The patients included 66 males and 54 females, aged between 22 and 68 years old (average: 45.34±1.97). The total burn areas ranged from 31% to 78%, with an average of 45.98±2.11%. The average height was 166.44±5.63 cm and the average weight was 58.30±5.43 kg.

Reasons for burn

25 cases were of blast injury, 15 cases of chemical burn, 15 cases of steam scalding and 65 cases of fire burn. The times from burns to fungal infection ranged from 6 h to 24 h after injury, with an average of 13.34±2.89 h.

Sites of infection

In 78 cases on the wound surface, 22 cases in the respiratory tract, 12 cases in the throat, 6 cases in the urinary system and 2 cases in blood. There were 68 cases of deep vein catheterization, 28 cases of ventilator treatment and 44 cases of routine tracheotomy, all of whom had urinary catheter retention.

The patients were randomly divided into an early enteral nutrition (EN) group and a parenteral nutrition (PN) group (n=60). There were no statistically significant differences in baseline clinical data such as gender, age, area of burn, causes, occurrence time of fungal infection, site of infection or clinical diagnosis and treatment between the two groups (P>0.05).

Treatment methods

After fungal infection, broad-spectrum antibiotics were discontinued immediately. Necrotic tissues were removed, and wound surfaces were dressed with fluconazole powders and washed with 2% iodine tincture or iodine, once a day. At the same time, the patients received itraconazole injection, 200 mg for the first day (twice a day) and 200 mg/d afterwards. With respect to nutrition intervention, both groups were given standard enteral nutrition Nutrison Fibre [Nutricia Pharmaceutical (Wuxi) Co., Ltd., 20111209]. On this basis, the EN group was given arginine enteral nutrient solution Cubison (Nutricia, Netherlands, 20110934, containing 8.5 g/L arginine). With diet restricted, all patients were injected with 24 IU of insulin daily by micropump. Both groups took 1000 kcal of enteral nutrition agent within 48 hour after inclusion, and the remaining energy was supplemented through food intake. Daily calorie supply was estimated according to the following formula: (kcal/d) = 1000 × body surface area (m2) + 25 × burn area (%). The intervention of nutritional support of the two groups both lasted 14 days.

Observation indices

Changes in serum proteins

After different nutritional therapies, 3 ml of fasting blood was drawn on the morning of 7th and 14th days. The levels of serum total protein, albumin and transferrin were detected by Hitachi 7600 automatic biochemical analyzer.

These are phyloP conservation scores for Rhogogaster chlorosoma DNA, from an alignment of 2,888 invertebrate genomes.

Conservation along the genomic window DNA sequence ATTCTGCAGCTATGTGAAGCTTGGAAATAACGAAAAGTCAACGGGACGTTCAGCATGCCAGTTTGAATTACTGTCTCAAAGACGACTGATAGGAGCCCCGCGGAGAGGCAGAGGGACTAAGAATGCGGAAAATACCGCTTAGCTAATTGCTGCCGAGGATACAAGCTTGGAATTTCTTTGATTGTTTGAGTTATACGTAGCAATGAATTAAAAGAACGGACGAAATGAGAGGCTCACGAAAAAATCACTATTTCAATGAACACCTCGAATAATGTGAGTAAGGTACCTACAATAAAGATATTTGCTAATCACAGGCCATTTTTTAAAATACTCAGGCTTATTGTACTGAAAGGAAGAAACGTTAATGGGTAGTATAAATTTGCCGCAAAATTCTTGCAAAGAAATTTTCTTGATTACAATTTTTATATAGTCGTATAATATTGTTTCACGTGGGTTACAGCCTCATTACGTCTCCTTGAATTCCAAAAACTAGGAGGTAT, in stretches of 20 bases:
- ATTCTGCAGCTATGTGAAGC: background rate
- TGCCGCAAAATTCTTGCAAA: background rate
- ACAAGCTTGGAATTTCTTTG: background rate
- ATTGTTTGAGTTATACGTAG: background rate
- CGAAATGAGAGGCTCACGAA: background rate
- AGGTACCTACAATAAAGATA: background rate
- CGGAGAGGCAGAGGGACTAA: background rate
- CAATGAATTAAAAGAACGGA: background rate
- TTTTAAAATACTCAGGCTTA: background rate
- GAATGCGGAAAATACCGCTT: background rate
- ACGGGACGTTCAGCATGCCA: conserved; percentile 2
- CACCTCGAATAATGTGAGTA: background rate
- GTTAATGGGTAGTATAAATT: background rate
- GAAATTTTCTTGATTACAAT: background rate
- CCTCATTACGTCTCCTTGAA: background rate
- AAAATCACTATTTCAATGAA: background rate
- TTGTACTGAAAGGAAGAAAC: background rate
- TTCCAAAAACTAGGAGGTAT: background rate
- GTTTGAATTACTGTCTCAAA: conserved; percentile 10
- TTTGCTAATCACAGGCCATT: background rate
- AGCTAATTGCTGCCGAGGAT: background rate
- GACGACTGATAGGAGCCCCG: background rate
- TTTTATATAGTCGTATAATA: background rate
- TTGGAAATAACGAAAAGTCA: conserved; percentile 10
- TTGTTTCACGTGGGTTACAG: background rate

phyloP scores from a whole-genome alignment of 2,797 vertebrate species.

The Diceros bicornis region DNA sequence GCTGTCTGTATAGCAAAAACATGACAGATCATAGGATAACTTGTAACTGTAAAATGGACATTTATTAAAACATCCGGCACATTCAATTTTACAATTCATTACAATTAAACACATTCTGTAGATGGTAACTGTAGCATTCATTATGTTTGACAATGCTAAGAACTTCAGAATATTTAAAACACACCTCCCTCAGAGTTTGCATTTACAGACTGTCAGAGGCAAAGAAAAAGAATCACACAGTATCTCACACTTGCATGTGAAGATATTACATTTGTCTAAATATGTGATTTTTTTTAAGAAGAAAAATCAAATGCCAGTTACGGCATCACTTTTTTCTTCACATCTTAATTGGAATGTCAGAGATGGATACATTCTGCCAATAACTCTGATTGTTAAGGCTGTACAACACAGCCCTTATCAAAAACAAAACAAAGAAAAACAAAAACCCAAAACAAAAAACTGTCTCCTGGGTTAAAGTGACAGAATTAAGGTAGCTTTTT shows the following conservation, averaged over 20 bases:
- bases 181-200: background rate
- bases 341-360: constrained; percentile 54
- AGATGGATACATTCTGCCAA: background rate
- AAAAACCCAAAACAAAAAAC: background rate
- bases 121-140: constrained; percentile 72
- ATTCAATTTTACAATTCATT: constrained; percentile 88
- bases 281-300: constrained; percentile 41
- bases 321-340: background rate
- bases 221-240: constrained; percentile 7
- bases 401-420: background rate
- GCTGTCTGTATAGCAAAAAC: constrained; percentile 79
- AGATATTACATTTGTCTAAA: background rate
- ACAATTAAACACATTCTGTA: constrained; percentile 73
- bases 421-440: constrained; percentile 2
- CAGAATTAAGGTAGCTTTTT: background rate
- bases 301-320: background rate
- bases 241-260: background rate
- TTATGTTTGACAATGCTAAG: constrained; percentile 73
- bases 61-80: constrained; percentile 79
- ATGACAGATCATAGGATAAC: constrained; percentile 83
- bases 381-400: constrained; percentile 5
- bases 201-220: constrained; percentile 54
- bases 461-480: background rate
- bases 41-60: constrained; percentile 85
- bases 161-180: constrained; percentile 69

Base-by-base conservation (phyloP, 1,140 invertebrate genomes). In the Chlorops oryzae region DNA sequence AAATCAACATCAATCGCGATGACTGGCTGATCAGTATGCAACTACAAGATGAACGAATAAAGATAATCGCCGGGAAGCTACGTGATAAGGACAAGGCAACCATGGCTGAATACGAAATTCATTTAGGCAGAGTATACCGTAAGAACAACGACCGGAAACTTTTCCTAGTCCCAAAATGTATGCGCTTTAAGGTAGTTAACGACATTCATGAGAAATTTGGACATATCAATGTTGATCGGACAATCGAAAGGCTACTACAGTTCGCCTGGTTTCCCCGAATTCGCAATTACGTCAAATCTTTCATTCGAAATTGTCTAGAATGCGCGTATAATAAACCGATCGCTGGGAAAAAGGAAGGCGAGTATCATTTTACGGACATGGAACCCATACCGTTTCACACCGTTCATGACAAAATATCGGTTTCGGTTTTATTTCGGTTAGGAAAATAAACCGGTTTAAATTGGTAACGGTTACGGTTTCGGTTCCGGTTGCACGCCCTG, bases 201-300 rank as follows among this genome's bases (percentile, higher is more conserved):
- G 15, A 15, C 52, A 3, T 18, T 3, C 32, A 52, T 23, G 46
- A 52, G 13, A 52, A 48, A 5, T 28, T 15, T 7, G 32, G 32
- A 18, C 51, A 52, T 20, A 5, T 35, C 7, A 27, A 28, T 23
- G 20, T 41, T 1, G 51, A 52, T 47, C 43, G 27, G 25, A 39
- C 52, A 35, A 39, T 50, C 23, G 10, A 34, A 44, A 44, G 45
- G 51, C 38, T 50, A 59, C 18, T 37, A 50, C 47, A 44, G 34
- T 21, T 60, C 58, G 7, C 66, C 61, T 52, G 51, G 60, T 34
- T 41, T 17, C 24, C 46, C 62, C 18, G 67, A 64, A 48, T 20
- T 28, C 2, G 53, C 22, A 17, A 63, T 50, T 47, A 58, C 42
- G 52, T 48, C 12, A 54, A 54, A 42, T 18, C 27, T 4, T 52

Levels of serum endotoxin and D-lactic acid

The levels of serum endotoxin and D-lactic acid were detected on 7th and 14th days after surgery. Serum endotoxin was detected using the modified azo chromogenic method,11 and serum D-lactic acid was determined by modified enzyme spectrophotometry.12

Changes in inflammatory cytokines

Fasting venous blood (3 ml) was drawn at the same time point to detect the expressions of inflammatory cytokines [interleukin-6 (IL-6) and tumor necrosis factor-α (TNF-α)] using enzyme-linked immunosorbent assay. All the detections were performed in strict accordance with the instructions.

Prognosis

The healing time of wound surface was observed. The criteria for healing were fresh wound, no secretions or obviously mitigated inflammatory responses.

Complications

The complications of all patients were observed during the treatment, including abdominal distension, diarrhea, sepsis, nausea, vomiting, gastric retention, etc.

Statistical analysis

Statistical analysis was performed using Wstata software. The data were expressed as mean±standard deviation. The categorical data were compared by inter-group t test, and the numerical data were compared by chi-square test. P<0.05 was considered statistically significant.

RESULTS

Changes in serum proteins

With progress of the treatment, the levels of serum transferrin, albumin and total protein of the two groups were significantly increased (P<0.05). The levels of the EN group were significantly higher than those of the PN group after treatment (P<0.05) (Table-I).

Table-I
Changes in serum proteins before and after treatment (g/L, x±s).

Changes in levels of serum endotoxin and D-lactic acid

The levels of serum endotoxin and D-lactic acid of the PN group were significantly lower than those of the PN group (P<0.05) (Table-II).

Table-II
Changes in levels of serum endotoxin and D-lactic acid (x±s).

Changes in inflammatory cytokines

The levels of IL-6 and TNF-α of the EN group were decreased after treatment, being significantly different from those of the PN group (P<0.05) (Table-III).

Table-III
Changes in inflammatory cytokines before and after treatment (ng/ml, x±s).

Complications

There were no significant differences between the two groups as regards complications during treatment, such as abdominal distention, diarrhea, sepsis, nausea, vomiting and gastric retention (Table-IV).

Table-IV
Incidence rates of complications during treatment (n).

Healing time

The average healing time of wound surface was 9.34±0.78 days in the EN group and 12.46±2.19 days in the PN group, i.e. such time of the former was significantly shorter than that of the latter (P <0.05) (Table-V).

Table-V
Average healing time (d, x±s).

DISCUSSION